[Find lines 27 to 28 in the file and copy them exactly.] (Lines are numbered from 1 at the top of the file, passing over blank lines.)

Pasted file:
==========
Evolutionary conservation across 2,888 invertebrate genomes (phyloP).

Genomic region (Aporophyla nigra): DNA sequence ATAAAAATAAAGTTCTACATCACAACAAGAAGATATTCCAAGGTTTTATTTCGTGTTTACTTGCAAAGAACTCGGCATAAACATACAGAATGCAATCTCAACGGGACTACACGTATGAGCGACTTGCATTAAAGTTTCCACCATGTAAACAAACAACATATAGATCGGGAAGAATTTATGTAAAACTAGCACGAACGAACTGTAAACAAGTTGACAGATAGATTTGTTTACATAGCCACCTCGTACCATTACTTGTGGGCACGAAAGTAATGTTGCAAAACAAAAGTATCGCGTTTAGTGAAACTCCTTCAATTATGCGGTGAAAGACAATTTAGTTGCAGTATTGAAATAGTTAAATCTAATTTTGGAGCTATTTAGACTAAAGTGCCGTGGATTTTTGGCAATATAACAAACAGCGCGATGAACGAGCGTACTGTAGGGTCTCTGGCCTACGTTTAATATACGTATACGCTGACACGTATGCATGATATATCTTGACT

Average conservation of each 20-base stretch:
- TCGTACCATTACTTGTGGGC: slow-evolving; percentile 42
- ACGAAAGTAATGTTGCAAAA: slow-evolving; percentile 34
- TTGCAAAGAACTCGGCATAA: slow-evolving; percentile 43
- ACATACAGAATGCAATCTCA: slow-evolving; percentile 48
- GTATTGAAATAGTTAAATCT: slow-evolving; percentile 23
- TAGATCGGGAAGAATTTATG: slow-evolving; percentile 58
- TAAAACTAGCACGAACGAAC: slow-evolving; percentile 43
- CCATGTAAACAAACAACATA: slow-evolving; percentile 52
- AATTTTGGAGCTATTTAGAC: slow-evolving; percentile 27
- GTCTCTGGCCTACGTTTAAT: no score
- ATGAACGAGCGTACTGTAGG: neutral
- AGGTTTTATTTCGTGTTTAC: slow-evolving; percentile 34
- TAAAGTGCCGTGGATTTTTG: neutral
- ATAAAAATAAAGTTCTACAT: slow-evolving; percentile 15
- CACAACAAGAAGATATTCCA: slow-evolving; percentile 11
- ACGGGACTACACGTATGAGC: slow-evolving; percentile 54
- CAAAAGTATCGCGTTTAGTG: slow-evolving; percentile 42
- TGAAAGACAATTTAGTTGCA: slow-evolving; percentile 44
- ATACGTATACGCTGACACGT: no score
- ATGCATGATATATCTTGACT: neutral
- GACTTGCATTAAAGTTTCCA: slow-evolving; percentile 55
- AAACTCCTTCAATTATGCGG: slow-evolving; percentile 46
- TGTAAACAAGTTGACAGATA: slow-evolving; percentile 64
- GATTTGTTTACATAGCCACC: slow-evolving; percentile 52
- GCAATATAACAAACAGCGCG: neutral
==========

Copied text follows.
- GATTTGTTTACATAGCCACC: slow-evolving; percentile 52
- GCAATATAACAAACAGCGCG: neutral